Anyone who has ever experienced the death of a pet -whether it is a cat, a dog or any other beloved companion animal knows how devastating that loss can be. In fact, for someone who is grieving the loss of a pet to resume any semblance of ordinary daily life activities can be extremely difficult. And just the thought of having to go back to work and try to function normally and to be able to perform even the most routine tasks, can be overwhelming.
So what can someone who is suffering the death of a deeply loved pet do to be able to excuse themselves from their job to so they can take time off and go through the grieving process without unnecessary distractions?
Many years ago I suddenly and unexpectedly lost my cherished horse. She was 7 months pregnant. My world came to an end and I entered into a period of darkness that was so deep and unceasing and I was hardly able to function at all. She was my closest friend, my confident, a horse with whom I was so closely bonded that she could feel my emotions.
When I was down, she would put her head around my neck and rest it there to comfort me. We were counting the days until she gave birth and we had named her foal. We were so excited about her pregnancy and we were eager to meet her baby. But of course that was not meant to be. This was a tragic double loss; losing both my beautiful mare and her unborn foal. Since her death was so unexpected I had no time to prepare for it and I went through a long period of shock and disbelief; this could not have happened. But it did.
Since I was totally not in an emotional state to go back to work, I had to take some time off. It took me several days to get into the car and go back to my office. My supervisor expressed her condolences and then asked me how I wanted to account for my time off – sick time, vacation or personal leave.
I was enraged by her questions. I wasn’t sick and this was certainly not a vacation. The only way in which I would not have to lose three day’s pay was to charge the time off to personal leave. But what angered me the most was that if this had been my husband, mother or father who had died, I would have received 3 days paid bereavement time, with no questions asked.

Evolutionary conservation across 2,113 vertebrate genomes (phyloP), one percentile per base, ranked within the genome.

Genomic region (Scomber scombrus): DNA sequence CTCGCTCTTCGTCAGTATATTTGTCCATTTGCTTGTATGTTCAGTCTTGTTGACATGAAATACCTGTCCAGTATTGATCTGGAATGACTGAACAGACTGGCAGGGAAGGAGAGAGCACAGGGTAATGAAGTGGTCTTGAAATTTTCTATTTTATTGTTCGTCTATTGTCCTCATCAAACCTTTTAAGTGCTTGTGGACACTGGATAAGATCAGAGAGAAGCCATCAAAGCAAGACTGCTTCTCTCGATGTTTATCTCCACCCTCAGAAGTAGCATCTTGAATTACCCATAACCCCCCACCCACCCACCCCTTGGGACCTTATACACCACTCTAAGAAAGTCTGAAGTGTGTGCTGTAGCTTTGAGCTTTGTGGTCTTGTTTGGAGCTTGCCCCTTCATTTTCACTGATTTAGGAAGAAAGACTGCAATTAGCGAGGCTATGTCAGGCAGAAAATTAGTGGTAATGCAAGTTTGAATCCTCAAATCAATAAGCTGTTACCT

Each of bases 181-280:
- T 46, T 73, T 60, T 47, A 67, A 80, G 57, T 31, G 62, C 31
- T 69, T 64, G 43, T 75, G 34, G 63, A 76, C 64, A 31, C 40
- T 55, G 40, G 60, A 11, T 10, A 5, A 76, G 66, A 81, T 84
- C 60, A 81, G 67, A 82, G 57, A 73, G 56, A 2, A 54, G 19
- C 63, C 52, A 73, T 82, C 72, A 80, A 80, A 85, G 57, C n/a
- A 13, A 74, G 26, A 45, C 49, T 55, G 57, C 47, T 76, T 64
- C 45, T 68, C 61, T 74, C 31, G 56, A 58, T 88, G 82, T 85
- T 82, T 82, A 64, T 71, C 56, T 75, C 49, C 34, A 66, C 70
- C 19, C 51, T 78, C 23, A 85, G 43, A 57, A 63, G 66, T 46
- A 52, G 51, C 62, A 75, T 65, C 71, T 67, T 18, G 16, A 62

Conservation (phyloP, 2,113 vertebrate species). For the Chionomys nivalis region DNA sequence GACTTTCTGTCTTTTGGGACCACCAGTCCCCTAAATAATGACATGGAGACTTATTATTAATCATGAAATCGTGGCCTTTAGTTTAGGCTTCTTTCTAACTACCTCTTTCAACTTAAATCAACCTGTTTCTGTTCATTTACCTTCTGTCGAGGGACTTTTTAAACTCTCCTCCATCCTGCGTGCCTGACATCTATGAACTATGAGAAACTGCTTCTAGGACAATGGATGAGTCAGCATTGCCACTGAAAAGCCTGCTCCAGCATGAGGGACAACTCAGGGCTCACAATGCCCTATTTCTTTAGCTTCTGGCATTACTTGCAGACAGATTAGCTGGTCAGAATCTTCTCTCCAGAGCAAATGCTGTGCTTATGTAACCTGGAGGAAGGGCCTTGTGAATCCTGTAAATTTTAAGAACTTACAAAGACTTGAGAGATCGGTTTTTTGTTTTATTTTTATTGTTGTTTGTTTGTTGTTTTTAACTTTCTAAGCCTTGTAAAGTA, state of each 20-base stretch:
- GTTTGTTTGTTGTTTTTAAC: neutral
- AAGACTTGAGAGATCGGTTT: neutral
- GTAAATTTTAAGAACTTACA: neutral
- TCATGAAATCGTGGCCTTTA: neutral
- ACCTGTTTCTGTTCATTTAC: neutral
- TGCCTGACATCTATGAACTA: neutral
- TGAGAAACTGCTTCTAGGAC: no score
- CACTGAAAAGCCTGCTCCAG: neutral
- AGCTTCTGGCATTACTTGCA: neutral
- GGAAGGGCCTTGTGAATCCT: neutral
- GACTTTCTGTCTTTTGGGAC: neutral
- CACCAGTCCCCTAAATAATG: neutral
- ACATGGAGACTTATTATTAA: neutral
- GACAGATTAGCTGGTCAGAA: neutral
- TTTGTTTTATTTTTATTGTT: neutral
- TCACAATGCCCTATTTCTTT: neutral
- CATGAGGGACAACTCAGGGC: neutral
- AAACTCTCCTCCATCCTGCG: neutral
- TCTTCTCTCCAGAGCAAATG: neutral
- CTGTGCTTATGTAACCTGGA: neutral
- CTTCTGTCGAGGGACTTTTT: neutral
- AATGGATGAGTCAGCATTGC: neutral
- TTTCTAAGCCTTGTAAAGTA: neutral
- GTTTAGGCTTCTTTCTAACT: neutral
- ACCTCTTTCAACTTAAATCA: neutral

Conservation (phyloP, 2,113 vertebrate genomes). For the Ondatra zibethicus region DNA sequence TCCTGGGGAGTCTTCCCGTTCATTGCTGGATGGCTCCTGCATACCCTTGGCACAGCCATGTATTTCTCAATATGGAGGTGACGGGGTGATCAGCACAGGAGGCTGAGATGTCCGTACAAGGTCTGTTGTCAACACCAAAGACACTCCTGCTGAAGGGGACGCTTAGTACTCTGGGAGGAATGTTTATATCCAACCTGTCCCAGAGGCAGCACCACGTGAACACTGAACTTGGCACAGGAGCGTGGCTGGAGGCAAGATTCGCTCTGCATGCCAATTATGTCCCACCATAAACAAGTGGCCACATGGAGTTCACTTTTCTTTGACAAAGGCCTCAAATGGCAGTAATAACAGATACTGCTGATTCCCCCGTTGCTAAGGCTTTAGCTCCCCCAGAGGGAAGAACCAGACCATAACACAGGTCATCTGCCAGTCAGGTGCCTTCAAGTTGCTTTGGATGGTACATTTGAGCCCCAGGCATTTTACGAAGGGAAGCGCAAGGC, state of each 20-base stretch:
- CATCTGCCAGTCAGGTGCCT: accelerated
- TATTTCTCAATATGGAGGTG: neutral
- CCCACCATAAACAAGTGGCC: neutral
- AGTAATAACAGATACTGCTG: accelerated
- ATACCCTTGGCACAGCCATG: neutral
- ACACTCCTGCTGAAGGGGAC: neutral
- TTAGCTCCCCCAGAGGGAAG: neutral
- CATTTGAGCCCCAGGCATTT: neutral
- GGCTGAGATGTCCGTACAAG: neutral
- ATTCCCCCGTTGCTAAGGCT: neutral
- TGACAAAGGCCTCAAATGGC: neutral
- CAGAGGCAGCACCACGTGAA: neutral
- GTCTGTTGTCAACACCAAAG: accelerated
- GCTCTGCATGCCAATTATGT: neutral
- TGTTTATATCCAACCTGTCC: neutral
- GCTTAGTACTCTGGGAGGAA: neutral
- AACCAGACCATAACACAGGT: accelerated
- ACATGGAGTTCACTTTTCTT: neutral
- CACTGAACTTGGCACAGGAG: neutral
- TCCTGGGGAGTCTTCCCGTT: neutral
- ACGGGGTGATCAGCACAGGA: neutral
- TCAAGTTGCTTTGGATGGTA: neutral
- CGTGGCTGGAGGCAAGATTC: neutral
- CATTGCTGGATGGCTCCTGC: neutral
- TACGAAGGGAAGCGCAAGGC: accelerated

However, due to the growing recognition that companion animals are considered “family members”, fortunately there are a few companies that offer time off for pet bereavement. Unfortunately, these companies are in the minority.
The Kimpton Hotel chain and restaurants allows their managers to give employees up to three days bereavement time from work, and the pet insurance company Trupanion, grants employees one paid bereavement day.
According to a recent article posted on CBS Philly by Jim Donovan, Dani Kahn who works for Trupanion said,
“We allow people to actually do that grieving process and just, just be able to heal. I think you need closure when you lose a pet and it’s important to have the time to do that.”
In my opinion companies should include the death of a pet in their bereavement policy. An employee who is grieving over the loss of their pet will not be able to fully concentrate on working and is likely to be highly distracted and make mistakes. Also
their grief can be distracting and upsetting to other employees who aren’t able to cope with the bereft employee’s feelings.
Should companies grant bereavement time to employees who have lost their pet? What do you think? Share your opinion in a comment.
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